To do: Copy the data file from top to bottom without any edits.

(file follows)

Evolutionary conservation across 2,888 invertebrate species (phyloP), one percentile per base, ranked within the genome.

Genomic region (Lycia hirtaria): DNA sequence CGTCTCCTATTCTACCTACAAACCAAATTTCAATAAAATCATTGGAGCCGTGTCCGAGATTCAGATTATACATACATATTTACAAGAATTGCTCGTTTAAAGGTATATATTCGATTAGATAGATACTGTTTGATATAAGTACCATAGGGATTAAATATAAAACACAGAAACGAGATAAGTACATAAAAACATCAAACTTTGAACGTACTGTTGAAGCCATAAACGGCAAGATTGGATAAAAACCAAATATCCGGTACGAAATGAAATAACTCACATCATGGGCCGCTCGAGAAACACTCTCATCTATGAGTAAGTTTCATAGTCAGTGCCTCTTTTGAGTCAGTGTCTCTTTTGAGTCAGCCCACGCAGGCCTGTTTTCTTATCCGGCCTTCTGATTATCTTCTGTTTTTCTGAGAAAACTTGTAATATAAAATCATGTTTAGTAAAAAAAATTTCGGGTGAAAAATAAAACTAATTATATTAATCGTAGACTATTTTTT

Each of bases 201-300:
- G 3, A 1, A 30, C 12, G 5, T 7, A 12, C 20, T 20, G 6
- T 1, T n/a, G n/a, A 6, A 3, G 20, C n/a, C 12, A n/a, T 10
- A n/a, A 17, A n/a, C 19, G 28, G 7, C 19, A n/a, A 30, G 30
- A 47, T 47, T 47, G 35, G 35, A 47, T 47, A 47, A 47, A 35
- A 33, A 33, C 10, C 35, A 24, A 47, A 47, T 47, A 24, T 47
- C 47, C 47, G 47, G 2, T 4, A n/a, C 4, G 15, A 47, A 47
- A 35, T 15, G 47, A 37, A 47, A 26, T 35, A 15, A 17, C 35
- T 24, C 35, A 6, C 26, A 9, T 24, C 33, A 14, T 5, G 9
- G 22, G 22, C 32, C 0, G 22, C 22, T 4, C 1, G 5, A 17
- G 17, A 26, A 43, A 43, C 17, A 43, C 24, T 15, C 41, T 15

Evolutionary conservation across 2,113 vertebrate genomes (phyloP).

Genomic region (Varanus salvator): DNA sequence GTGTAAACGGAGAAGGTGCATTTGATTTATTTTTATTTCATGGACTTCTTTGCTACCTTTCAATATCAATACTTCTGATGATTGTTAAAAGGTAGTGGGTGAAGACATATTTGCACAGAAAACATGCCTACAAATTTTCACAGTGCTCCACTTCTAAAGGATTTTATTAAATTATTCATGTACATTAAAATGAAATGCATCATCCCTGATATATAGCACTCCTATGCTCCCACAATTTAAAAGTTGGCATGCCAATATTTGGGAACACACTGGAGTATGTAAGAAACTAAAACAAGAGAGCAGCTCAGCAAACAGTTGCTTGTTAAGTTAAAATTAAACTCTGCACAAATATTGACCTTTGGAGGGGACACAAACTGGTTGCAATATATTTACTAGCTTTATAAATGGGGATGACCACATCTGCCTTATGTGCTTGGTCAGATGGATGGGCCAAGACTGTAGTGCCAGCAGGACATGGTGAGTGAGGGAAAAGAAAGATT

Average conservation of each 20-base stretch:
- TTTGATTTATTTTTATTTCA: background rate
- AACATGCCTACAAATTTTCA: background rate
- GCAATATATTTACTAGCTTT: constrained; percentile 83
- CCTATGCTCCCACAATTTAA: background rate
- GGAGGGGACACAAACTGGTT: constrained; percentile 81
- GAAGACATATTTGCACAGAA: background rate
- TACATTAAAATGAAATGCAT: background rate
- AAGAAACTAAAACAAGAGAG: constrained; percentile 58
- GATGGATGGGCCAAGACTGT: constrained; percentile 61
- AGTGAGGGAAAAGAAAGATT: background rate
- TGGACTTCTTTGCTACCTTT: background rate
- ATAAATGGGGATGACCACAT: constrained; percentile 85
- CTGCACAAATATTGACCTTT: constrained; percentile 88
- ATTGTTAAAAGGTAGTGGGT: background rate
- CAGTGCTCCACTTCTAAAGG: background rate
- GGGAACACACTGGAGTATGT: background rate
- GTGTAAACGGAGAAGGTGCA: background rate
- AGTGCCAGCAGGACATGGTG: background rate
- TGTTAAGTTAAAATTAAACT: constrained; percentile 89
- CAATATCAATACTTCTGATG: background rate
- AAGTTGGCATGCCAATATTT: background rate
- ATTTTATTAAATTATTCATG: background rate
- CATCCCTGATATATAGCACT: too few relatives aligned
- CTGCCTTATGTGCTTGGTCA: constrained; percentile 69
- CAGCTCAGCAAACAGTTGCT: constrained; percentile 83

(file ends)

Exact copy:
Evolutionary conservation across 2,888 invertebrate species (phyloP), one percentile per base, ranked within the genome.

Genomic region (Lycia hirtaria): DNA sequence CGTCTCCTATTCTACCTACAAACCAAATTTCAATAAAATCATTGGAGCCGTGTCCGAGATTCAGATTATACATACATATTTACAAGAATTGCTCGTTTAAAGGTATATATTCGATTAGATAGATACTGTTTGATATAAGTACCATAGGGATTAAATATAAAACACAGAAACGAGATAAGTACATAAAAACATCAAACTTTGAACGTACTGTTGAAGCCATAAACGGCAAGATTGGATAAAAACCAAATATCCGGTACGAAATGAAATAACTCACATCATGGGCCGCTCGAGAAACACTCTCATCTATGAGTAAGTTTCATAGTCAGTGCCTCTTTTGAGTCAGTGTCTCTTTTGAGTCAGCCCACGCAGGCCTGTTTTCTTATCCGGCCTTCTGATTATCTTCTGTTTTTCTGAGAAAACTTGTAATATAAAATCATGTTTAGTAAAAAAAATTTCGGGTGAAAAATAAAACTAATTATATTAATCGTAGACTATTTTTT

Each of bases 201-300:
- G 3, A 1, A 30, C 12, G 5, T 7, A 12, C 20, T 20, G 6
- T 1, T n/a, G n/a, A 6, A 3, G 20, C n/a, C 12, A n/a, T 10
- A n/a, A 17, A n/a, C 19, G 28, G 7, C 19, A n/a, A 30, G 30
- A 47, T 47, T 47, G 35, G 35, A 47, T 47, A 47, A 47, A 35
- A 33, A 33, C 10, C 35, A 24, A 47, A 47, T 47, A 24, T 47
- C 47, C 47, G 47, G 2, T 4, A n/a, C 4, G 15, A 47, A 47
- A 35, T 15, G 47, A 37, A 47, A 26, T 35, A 15, A 17, C 35
- T 24, C 35, A 6, C 26, A 9, T 24, C 33, A 14, T 5, G 9
- G 22, G 22, C 32, C 0, G 22, C 22, T 4, C 1, G 5, A 17
- G 17, A 26, A 43, A 43, C 17, A 43, C 24, T 15, C 41, T 15

Evolutionary conservation across 2,113 vertebrate genomes (phyloP).

Genomic region (Varanus salvator): DNA sequence GTGTAAACGGAGAAGGTGCATTTGATTTATTTTTATTTCATGGACTTCTTTGCTACCTTTCAATATCAATACTTCTGATGATTGTTAAAAGGTAGTGGGTGAAGACATATTTGCACAGAAAACATGCCTACAAATTTTCACAGTGCTCCACTTCTAAAGGATTTTATTAAATTATTCATGTACATTAAAATGAAATGCATCATCCCTGATATATAGCACTCCTATGCTCCCACAATTTAAAAGTTGGCATGCCAATATTTGGGAACACACTGGAGTATGTAAGAAACTAAAACAAGAGAGCAGCTCAGCAAACAGTTGCTTGTTAAGTTAAAATTAAACTCTGCACAAATATTGACCTTTGGAGGGGACACAAACTGGTTGCAATATATTTACTAGCTTTATAAATGGGGATGACCACATCTGCCTTATGTGCTTGGTCAGATGGATGGGCCAAGACTGTAGTGCCAGCAGGACATGGTGAGTGAGGGAAAAGAAAGATT

Average conservation of each 20-base stretch:
- TTTGATTTATTTTTATTTCA: background rate
- AACATGCCTACAAATTTTCA: background rate
- GCAATATATTTACTAGCTTT: constrained; percentile 83
- CCTATGCTCCCACAATTTAA: background rate
- GGAGGGGACACAAACTGGTT: constrained; percentile 81
- GAAGACATATTTGCACAGAA: background rate
- TACATTAAAATGAAATGCAT: background rate
- AAGAAACTAAAACAAGAGAG: constrained; percentile 58
- GATGGATGGGCCAAGACTGT: constrained; percentile 61
- AGTGAGGGAAAAGAAAGATT: background rate
- TGGACTTCTTTGCTACCTTT: background rate
- ATAAATGGGGATGACCACAT: constrained; percentile 85
- CTGCACAAATATTGACCTTT: constrained; percentile 88
- ATTGTTAAAAGGTAGTGGGT: background rate
- CAGTGCTCCACTTCTAAAGG: background rate
- GGGAACACACTGGAGTATGT: background rate
- GTGTAAACGGAGAAGGTGCA: background rate
- AGTGCCAGCAGGACATGGTG: background rate
- TGTTAAGTTAAAATTAAACT: constrained; percentile 89
- CAATATCAATACTTCTGATG: background rate
- AAGTTGGCATGCCAATATTT: background rate
- ATTTTATTAAATTATTCATG: background rate
- CATCCCTGATATATAGCACT: too few relatives aligned
- CTGCCTTATGTGCTTGGTCA: constrained; percentile 69
- CAGCTCAGCAAACAGTTGCT: constrained; percentile 83